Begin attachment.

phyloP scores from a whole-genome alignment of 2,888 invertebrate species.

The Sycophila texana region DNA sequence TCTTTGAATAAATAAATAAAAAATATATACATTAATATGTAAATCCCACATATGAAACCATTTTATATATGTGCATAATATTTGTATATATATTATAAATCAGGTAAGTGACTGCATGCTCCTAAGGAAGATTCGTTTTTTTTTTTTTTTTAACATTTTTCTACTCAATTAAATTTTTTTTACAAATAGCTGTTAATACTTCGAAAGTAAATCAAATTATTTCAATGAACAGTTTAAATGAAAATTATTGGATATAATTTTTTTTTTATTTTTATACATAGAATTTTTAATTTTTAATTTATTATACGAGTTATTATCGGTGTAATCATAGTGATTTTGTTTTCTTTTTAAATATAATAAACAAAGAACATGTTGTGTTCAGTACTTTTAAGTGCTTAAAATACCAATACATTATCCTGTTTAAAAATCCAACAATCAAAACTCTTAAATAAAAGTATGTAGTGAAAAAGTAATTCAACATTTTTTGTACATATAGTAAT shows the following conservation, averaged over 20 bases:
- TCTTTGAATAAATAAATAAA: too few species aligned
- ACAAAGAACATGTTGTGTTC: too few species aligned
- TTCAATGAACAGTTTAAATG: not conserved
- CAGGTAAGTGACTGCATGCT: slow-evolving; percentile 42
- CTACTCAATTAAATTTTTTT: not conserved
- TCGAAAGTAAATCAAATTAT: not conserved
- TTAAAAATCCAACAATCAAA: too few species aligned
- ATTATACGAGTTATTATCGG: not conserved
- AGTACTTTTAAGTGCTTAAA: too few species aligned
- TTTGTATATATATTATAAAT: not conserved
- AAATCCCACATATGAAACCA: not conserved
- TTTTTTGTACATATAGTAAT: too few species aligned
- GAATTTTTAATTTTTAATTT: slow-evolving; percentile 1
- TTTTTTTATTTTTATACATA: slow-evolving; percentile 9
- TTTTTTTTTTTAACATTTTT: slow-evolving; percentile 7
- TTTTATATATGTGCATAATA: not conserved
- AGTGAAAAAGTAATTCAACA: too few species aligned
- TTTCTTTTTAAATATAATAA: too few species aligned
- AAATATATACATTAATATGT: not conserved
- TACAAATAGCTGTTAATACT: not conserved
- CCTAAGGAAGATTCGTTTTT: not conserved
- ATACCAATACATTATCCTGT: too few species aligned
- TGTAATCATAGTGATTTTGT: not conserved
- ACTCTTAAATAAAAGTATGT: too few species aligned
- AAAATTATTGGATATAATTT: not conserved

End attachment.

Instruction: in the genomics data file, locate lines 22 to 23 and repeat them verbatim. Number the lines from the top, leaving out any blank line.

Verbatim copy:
- TACAAATAGCTGTTAATACT: not conserved
- CCTAAGGAAGATTCGTTTTT: not conserved